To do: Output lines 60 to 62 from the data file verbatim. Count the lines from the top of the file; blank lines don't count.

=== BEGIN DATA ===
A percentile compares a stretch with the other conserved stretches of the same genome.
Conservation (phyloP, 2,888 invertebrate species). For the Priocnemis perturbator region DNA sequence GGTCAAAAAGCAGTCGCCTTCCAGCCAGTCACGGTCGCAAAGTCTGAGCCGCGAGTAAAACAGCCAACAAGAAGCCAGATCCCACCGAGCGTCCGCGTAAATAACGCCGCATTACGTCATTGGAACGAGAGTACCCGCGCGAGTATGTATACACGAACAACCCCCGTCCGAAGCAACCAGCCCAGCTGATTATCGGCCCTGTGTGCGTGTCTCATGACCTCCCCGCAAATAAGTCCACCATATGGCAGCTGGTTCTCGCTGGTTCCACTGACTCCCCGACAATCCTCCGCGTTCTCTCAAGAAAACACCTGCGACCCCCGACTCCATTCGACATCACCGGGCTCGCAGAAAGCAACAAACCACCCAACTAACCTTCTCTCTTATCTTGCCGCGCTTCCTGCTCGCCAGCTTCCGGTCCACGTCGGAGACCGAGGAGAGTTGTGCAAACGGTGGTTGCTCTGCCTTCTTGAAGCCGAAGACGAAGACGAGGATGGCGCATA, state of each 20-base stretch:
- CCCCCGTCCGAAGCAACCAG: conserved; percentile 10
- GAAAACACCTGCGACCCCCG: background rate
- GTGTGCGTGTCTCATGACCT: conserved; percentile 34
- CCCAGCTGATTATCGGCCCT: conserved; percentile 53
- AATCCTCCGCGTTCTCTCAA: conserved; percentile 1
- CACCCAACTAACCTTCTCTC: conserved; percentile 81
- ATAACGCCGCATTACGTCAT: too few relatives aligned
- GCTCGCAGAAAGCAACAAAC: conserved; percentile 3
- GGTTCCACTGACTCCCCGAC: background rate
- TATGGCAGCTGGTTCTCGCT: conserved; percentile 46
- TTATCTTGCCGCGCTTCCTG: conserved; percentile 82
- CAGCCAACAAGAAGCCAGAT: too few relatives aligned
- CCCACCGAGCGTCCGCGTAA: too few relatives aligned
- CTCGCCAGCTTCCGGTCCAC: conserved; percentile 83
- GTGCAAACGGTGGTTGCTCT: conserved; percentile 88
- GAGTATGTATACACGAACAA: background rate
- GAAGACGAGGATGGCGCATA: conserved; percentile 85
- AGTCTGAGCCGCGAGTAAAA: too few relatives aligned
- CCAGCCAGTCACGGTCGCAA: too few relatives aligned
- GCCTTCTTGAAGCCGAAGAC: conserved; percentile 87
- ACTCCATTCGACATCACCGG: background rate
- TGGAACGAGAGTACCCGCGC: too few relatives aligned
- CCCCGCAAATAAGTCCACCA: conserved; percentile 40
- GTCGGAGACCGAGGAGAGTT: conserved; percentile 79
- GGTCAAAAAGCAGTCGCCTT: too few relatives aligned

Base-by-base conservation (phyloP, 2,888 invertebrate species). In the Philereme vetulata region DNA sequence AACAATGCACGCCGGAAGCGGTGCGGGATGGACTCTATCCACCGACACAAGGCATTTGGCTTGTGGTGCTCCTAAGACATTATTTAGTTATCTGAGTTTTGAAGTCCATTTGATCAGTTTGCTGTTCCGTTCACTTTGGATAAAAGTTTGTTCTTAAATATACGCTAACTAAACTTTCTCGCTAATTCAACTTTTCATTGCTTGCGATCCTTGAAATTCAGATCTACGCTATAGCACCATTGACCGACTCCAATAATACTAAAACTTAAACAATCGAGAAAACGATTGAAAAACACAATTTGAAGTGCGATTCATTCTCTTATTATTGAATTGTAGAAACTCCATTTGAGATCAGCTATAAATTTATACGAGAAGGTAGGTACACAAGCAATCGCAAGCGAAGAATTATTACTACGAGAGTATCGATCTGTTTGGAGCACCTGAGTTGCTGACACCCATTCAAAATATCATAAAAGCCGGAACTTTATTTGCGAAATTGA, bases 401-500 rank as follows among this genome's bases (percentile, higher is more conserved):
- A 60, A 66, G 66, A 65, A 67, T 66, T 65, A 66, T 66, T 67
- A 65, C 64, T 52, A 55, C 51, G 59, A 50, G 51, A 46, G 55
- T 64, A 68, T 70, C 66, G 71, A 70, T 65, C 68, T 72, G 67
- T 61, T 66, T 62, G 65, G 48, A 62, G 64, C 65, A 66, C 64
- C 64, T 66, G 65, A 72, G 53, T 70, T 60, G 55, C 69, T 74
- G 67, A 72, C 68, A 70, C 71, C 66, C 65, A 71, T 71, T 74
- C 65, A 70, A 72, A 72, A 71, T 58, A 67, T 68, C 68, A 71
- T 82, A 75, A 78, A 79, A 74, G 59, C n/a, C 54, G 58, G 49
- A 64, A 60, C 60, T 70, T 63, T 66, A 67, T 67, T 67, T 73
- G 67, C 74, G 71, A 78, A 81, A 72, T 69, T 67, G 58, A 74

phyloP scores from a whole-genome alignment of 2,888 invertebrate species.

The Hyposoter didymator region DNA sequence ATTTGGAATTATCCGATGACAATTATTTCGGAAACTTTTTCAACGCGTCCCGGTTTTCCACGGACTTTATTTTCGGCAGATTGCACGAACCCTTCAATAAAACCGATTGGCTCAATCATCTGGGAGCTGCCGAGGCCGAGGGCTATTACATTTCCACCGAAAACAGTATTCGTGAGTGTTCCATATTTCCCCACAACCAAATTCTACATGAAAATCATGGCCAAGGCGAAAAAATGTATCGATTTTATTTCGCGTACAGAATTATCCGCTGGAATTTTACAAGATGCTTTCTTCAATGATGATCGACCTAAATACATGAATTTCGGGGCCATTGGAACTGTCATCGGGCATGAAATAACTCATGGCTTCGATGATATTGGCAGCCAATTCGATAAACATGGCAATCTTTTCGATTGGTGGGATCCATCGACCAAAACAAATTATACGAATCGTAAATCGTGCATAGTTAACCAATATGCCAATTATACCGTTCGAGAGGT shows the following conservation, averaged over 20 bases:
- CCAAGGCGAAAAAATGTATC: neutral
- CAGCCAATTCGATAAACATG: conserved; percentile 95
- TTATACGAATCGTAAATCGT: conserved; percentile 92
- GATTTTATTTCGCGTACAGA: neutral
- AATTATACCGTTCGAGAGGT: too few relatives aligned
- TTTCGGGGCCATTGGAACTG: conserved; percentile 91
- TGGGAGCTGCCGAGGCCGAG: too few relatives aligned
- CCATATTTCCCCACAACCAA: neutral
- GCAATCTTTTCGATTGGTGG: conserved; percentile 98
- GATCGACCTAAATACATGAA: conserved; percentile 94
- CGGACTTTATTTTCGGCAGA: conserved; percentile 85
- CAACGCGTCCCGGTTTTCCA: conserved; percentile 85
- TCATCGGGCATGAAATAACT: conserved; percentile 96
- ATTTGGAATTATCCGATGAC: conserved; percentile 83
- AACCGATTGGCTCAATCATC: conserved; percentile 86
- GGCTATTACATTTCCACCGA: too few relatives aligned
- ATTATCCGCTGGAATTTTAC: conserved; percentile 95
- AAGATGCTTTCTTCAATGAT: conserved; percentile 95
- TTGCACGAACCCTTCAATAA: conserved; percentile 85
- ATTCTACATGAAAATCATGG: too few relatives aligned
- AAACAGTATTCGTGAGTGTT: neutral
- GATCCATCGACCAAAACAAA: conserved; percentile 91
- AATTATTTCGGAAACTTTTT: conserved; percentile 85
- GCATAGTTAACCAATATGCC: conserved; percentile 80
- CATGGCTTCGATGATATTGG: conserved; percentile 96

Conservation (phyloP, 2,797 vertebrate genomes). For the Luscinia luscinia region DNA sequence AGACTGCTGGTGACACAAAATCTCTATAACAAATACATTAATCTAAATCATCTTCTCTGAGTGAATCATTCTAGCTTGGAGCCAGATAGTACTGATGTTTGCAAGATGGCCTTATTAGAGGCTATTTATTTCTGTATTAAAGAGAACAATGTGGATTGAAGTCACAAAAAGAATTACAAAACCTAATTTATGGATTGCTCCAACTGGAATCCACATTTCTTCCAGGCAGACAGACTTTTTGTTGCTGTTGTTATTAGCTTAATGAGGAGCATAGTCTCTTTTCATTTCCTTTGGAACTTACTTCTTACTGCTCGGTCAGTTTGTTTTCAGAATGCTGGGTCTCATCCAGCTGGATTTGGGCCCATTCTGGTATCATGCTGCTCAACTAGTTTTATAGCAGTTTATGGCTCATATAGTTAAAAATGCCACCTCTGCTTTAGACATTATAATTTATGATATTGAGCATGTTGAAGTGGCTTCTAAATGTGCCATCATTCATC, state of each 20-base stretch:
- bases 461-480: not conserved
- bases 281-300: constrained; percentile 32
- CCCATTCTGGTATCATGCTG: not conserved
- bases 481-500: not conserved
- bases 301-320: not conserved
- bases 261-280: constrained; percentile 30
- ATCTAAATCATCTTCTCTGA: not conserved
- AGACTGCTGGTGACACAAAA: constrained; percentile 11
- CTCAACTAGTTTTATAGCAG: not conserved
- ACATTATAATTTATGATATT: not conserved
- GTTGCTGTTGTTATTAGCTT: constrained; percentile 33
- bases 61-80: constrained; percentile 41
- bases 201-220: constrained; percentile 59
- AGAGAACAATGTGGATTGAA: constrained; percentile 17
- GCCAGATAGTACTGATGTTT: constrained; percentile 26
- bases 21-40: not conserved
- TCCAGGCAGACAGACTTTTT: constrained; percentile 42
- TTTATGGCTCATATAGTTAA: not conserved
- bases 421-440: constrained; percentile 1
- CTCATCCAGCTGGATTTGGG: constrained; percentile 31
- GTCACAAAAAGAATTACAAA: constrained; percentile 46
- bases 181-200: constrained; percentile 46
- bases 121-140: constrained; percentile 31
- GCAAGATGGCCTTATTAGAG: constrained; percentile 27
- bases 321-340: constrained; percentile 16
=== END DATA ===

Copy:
- ATTCTACATGAAAATCATGG: too few relatives aligned
- AAACAGTATTCGTGAGTGTT: neutral
- GATCCATCGACCAAAACAAA: conserved; percentile 91